2001 World Rally champion co-driver Robert Reid has landed on his first foreign round of the WRC for 18 months in Greece this weekend. AUTOSPORT caught up with him.
Q. What are you doing here?
Robert Reid: I'm out working with the Pirelli Star Drivers through the training company I run - ESP - with Brian Cameron. ESP has a contract with the FIA to provide driver training support to the Pirelli Star Driver programme. The company was set up last year to look at doing just this kind of programme. EPS offers support to PSD, we're not just throwing them in at the deep end, we're complimenting what they do on the stages with psychology, physiology, hydration, nutrition and other aspects that can help them get the best out of this year and going forward in their careers. We did three and a half days in Edinburgh at the start of the season, then another day in Portugal ahead of the first round, more work here and then more in Finland.
Q. What's the plan for here in Greece then?
RR: We're working on pace notes, continuing the performance evaluation work and doing some research work. We're monitoring core body temp and heart rate, hydration and attention levels.
Q. How do you do that work?
RR: We'll get the drivers to swallow a pill which constantly transmits the core body temperature to a recording device which is attached to the seats. We record this data throughout the day and overlay it with the data recorded from the heart rate monitors and how much they have drunk. We put them through some psychometric tests at the start, middle and end of the day, where we ask them to focus on a map and pick out a selection of features on a map. When we did this after 45 minutes at 40 degrees in a heat chamber in Edinburgh we saw a reduction in concentration of over 30 per cent.
Q. You've done this kind of core body temperature monitoring before, haven't you?
RR: Yes, Richard [Burns] and I did it when we were with Subaru and we found it really useful. One of the only ways of controlling the core body temperature is with hydration. One of the aspects it will show the guys is that those of them who are well hydrated will have a lower core body temperature, lower heart rate and a better result on the attention test. On an event like that, this will mean less mistakes.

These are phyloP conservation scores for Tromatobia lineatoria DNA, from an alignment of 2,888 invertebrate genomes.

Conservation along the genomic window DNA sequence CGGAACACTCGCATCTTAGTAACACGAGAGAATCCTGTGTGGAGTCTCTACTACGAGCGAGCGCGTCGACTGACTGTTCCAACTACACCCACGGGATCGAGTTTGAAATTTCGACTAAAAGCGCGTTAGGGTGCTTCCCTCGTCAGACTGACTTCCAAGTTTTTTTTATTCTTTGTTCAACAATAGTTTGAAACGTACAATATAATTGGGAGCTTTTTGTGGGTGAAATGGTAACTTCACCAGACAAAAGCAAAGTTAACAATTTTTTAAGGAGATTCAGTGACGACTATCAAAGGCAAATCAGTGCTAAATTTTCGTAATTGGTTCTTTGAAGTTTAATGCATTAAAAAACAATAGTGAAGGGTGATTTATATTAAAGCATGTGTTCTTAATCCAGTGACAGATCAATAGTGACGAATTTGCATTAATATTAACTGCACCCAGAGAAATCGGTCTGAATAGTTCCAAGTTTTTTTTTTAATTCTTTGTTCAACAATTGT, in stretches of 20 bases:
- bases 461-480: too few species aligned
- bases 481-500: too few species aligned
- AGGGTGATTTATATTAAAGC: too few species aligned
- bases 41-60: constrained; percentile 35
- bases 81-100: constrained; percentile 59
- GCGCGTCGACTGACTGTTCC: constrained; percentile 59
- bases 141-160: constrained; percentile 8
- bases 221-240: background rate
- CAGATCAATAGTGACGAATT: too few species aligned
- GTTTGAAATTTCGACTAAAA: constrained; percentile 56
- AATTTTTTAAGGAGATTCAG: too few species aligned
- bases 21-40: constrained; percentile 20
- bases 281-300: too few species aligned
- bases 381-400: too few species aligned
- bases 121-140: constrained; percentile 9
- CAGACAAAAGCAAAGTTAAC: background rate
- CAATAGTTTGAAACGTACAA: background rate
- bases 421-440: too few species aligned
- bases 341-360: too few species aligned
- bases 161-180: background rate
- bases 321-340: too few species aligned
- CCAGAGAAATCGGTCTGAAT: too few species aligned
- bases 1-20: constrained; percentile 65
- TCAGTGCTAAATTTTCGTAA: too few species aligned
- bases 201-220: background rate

Q. Last year's Rally GB aside, it's been a while since we've seen you on a WRC round. What do you think of what you've seen?
RR: It was Finland, 2007 the last time I was out, so it's good to be back. Obviously, the service park looks a little depleted. You can tell that from an entry list, which, for here, shows 45 cars or something like that. OK, this event has never been the most over-subscribed, but that figure still seems low.
I'm also surprised at how few journalists were in the pre-event press conference. Whenever Richard and I would have been in front of you guys, there were always a lot more of you.
Q. And what do you think from a British perspective? What about Matthew Wilson?
RR: I speak to Matthew reasonably regularly on the telephone, but this is the first time I've seen him on event for a while. And he's looking good, he's looking fit and on the case, he looks like a rally driver. He set a good time at shakedown and, from the sidelines, it's noticeable that it's coming together for him. He's had good performances this year.
Q. Beyond Matthew and the WRC, there's also increased British interest in the IRC...
RR: Yes, it's good to see Kris [Meeke] and now Guy [Wilks] out there. For me S2000 is the future and to see them both with manufacturers going into next weekend's Ypres Rally is really good news. They'll got through the rest of the season and on to the Rally of Scotland; it's going to be fantastic to see two home drivers fighting at the top on that event. Hopefully Kris will be in a position to win the championship on that event, which would be a great result to end the year with. Whether or not Guy can make up some time and make it into that title fight for the end of the year remains to be seen.
Q. Talking of IRC, what do you think of it?
RR: Good question. It's interesting. The rallies are unique, they go to lots of different places and the competition is there; what is it- twenty S2000 cars competing in Belgium next week. What happens longer term, who knows? When Super 2000 is the formula in the World Rally Championship, most of the manufacturers there [in IRC] would, potentially, be winning WRC rounds outright and I think they will probably go over to the world championship.